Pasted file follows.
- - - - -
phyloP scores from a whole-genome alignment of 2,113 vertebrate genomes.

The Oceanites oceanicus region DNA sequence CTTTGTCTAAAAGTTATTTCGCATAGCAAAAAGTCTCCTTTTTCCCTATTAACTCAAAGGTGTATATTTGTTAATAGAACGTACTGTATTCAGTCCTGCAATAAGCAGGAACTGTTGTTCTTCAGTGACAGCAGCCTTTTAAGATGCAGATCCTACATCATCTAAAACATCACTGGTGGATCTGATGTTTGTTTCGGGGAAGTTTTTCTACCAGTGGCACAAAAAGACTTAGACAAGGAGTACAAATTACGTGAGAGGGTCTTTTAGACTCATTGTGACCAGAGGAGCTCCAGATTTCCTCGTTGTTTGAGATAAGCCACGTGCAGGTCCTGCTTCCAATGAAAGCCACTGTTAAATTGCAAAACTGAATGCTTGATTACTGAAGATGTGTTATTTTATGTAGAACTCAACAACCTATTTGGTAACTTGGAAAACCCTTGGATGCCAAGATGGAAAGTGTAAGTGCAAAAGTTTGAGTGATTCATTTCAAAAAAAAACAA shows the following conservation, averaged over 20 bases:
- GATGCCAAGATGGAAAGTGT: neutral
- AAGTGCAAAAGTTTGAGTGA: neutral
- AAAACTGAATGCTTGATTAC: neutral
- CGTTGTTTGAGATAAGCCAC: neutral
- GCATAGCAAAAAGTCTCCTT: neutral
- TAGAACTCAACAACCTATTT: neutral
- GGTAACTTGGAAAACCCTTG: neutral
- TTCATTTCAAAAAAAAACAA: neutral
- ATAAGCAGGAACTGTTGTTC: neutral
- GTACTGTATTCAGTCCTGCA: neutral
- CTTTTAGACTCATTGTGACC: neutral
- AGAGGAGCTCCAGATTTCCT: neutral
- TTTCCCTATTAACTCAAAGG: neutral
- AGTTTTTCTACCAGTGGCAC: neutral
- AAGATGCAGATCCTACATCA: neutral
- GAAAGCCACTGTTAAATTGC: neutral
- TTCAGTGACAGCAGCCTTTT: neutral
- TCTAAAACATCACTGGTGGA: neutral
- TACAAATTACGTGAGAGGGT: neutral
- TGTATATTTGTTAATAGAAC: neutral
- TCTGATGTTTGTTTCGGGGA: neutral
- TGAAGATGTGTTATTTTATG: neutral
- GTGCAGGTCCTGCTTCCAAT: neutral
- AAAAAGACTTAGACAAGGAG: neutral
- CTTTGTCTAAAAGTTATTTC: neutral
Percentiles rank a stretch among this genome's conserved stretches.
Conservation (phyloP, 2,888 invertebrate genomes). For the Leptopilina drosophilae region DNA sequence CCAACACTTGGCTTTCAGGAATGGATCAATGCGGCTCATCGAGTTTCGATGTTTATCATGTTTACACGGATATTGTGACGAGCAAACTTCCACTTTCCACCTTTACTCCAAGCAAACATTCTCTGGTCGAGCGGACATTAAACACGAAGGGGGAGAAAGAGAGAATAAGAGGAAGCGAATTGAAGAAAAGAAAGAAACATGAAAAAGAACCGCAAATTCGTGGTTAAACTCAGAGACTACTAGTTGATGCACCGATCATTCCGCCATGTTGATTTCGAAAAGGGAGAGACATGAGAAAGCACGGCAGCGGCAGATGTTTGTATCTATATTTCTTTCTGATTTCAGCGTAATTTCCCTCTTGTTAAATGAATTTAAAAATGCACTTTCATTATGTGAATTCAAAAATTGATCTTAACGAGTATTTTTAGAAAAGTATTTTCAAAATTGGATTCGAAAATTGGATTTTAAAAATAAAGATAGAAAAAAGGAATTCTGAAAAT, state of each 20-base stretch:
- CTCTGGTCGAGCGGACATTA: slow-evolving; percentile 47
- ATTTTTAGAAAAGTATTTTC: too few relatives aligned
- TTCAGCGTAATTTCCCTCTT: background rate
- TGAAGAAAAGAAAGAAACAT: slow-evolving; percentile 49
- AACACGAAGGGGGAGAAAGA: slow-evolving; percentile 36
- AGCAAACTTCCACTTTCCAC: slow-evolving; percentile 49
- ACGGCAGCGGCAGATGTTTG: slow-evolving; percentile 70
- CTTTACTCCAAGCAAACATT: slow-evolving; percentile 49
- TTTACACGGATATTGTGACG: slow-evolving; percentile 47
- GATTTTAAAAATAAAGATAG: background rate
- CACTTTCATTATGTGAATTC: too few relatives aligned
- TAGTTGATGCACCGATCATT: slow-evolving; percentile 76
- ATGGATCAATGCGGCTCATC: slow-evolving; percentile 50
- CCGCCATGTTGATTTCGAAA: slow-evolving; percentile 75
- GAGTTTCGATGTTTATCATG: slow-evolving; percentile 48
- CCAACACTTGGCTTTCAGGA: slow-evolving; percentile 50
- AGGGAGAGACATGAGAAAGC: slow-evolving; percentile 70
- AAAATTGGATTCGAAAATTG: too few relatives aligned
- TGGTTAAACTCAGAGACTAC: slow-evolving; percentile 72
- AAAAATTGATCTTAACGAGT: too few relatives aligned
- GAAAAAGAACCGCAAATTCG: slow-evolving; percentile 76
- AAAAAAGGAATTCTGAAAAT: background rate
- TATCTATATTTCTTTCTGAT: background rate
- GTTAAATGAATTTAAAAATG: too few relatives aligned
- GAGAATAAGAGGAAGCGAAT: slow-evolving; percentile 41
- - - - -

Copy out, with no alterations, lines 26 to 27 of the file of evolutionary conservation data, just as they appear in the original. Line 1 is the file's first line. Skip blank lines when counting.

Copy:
- AAAAAGACTTAGACAAGGAG: neutral
- CTTTGTCTAAAAGTTATTTC: neutral